eir original station in life; they have found among themselves leaders wise enough to rule, and skill sufficient to enable them to establish and carry on, not merely agricultural operations, but also manufactures, and to conduct successfully complicated business affairs.
Some of these societies have existed fifty, some twenty-five, and some for nearly eighty years. All began with small means; and some are now very wealthy. Moreover, while some of these communes are still living under the guidance of their founders, others, equally successful, have continued to prosper for many years after the death of their original leaders. Some are celibate; but others inculcate, or at least permit marriage. Some gather their members into a common or "unitary" dwelling; but others, with no less success, maintain the family relation and the separate household.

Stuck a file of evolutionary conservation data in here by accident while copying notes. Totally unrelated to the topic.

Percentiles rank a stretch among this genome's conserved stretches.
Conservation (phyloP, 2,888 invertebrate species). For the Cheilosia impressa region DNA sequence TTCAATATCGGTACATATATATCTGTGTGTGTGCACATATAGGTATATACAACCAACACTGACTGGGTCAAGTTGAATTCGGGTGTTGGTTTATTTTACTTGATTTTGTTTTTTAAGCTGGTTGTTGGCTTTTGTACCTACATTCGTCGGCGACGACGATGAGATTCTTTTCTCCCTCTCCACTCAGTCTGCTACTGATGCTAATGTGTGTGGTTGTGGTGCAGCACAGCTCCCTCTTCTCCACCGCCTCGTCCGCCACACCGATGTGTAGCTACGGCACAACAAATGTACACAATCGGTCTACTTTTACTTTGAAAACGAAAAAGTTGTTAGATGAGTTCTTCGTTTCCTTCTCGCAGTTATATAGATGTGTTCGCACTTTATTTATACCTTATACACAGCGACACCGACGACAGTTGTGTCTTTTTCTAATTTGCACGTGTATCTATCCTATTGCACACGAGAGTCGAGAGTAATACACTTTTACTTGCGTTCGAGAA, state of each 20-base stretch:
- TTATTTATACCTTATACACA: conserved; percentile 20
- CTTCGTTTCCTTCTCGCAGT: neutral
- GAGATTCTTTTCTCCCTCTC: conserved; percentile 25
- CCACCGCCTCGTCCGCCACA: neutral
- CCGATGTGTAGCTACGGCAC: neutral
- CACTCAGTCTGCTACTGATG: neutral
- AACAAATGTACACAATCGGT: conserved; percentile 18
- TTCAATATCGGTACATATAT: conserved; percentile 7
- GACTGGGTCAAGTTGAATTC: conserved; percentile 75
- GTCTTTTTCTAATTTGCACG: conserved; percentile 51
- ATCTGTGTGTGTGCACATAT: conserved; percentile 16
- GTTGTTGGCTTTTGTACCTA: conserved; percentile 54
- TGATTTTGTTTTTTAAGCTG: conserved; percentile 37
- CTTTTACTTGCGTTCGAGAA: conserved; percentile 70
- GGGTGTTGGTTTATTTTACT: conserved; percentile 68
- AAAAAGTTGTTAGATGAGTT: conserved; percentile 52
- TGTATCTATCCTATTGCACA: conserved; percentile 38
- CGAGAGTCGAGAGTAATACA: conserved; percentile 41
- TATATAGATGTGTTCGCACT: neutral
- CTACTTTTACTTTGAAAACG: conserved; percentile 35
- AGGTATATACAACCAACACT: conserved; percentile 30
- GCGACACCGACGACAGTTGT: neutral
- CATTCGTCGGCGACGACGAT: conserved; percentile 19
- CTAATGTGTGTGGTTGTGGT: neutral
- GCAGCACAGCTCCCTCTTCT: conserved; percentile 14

It seemed to me that the conditions of success vary sufficiently among these societies to make their histories at least interesting, and perhaps importan